Fall alert systems that fail to operate properly can cause serious injury or death to the people they are supposed to protect. There are many types of personal emergency devices and individuals who use them depend on them to keep them safe. When design or manufacturing defects result in failure, individuals can pursue product liability claims against the manufacturer of the device.
Fall Alert Systems
Fall detection systems are designed to detect when the person wearing the device falls. Most are automatic and do not require the user to push a button to alert first responders of an emergency. These devices are essential for individuals who live alone and could fall and become incapacitated.
Faulty fall alert systems can delay the dispatch of medical personnel who could save the life of an individual suffering a stroke, heart attack, or another medical emergency. When the fall alert device fails to operate as designed, manufacturers are liable for any injury or death that results.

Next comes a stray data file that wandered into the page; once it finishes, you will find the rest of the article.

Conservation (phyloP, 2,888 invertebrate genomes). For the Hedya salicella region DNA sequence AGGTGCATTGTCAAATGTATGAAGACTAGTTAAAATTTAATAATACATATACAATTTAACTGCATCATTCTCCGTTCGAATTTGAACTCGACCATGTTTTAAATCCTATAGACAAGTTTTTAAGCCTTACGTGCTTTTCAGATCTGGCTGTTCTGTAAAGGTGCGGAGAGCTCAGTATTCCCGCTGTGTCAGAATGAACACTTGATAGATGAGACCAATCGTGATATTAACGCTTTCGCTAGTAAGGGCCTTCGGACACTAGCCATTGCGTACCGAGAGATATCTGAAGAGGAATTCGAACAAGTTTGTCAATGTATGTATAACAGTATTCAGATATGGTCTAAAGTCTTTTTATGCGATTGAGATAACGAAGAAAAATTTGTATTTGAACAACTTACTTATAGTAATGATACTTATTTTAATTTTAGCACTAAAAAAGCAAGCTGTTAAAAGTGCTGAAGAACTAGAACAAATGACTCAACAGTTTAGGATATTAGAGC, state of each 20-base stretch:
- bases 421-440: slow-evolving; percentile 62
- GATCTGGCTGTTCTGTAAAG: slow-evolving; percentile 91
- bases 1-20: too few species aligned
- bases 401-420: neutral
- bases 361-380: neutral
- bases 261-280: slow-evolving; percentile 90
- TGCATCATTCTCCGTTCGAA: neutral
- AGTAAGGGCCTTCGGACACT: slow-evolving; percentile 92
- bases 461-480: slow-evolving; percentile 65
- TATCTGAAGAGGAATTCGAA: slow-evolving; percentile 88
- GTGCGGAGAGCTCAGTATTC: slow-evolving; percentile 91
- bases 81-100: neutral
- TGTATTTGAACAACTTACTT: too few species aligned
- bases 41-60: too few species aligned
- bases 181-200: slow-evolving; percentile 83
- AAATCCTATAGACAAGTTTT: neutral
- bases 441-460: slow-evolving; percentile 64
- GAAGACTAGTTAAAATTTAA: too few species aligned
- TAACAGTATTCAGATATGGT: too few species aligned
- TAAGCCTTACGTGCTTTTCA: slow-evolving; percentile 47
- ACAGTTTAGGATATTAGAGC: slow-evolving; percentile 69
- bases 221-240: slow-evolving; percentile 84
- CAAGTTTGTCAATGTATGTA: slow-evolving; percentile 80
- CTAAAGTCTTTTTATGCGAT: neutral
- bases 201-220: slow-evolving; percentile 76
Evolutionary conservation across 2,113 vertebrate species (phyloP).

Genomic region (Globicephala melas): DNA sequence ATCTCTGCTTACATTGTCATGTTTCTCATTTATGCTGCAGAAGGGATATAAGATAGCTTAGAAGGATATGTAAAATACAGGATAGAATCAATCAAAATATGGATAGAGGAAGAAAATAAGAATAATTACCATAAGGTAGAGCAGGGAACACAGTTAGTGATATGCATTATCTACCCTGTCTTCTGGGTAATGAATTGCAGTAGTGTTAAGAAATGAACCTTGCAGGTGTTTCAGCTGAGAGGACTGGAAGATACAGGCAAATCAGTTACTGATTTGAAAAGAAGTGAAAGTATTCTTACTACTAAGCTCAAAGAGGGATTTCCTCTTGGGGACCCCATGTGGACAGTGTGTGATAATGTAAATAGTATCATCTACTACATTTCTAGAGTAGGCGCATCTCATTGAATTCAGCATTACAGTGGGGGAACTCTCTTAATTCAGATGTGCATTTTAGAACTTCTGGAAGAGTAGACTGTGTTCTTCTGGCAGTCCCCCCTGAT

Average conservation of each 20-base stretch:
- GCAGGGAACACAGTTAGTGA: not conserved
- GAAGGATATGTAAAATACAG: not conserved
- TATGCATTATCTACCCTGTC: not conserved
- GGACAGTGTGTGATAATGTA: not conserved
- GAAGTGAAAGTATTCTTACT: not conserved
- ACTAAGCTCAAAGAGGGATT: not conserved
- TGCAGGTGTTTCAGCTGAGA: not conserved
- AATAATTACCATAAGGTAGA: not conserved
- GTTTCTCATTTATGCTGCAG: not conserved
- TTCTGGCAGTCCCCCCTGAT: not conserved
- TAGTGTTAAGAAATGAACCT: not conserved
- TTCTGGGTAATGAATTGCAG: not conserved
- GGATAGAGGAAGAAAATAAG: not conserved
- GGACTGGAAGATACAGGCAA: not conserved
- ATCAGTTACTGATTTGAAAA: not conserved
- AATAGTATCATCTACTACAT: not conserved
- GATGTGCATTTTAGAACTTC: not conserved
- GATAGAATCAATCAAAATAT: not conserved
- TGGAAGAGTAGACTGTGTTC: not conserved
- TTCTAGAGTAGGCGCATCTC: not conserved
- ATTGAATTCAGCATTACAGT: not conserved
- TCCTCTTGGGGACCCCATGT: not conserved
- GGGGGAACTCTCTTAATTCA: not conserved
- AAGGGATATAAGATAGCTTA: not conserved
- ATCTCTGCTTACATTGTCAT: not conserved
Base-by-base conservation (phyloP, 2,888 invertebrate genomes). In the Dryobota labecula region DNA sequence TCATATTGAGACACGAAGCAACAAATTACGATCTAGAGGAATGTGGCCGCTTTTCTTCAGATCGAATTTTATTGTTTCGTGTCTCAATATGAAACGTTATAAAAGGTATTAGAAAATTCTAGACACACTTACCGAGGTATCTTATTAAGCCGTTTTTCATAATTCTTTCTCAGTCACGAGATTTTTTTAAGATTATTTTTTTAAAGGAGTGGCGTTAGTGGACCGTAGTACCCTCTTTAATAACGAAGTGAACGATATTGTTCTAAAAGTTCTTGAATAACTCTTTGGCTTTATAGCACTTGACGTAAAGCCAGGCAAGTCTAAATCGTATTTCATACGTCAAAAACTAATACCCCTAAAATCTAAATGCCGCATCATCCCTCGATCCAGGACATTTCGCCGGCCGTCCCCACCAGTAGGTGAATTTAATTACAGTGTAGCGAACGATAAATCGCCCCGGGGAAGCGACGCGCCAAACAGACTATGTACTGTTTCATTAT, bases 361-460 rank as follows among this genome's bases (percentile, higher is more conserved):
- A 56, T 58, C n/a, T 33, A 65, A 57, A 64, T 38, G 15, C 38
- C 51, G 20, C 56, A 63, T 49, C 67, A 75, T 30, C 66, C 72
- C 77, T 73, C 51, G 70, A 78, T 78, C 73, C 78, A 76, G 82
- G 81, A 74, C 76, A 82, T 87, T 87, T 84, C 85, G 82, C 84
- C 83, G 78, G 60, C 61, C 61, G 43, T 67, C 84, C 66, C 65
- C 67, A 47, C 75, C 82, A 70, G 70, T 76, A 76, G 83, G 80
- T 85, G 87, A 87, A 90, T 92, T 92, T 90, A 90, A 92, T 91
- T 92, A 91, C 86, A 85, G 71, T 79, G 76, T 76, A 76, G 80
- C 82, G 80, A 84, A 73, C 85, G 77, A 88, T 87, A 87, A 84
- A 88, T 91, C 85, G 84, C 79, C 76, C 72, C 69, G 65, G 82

Common Causes of Fall Alert System Failures
Medical alert systems can fail for any number of reasons. The unit can become disconnected from the phone or internet. The phone lines or power could go down. The battery can run out, the unit can be damaged by water infiltration, or the system can malfunction because of software or wiring faults. It is also possible that the individual can travel outside of the range of the receiving base unit.
Falls Happen and Deaths Occur
Philips Lifeline’s systems have a history of failures that result in death. The company’s own estimates put efficacy rates at just 95%. This shows that the accelerometers, barometric sensors, and algorithms that are designed to control and trigger alerts are far from reliable. Individuals who trust their lives to these devices do so at considerable risk.
Class Action Lawsuits on the Horizon
Several class action lawsuits are starting to take shape against fall alert system manufacturers and service providers. These lawsuits are the result of poorly designed products, products that fail with routine use, and products that fail to operate as advertised. Many manufacturers of fall alert devices are aware of the flaws within their products, yet few have taken the time or exhausted the effort to correct deficiencies.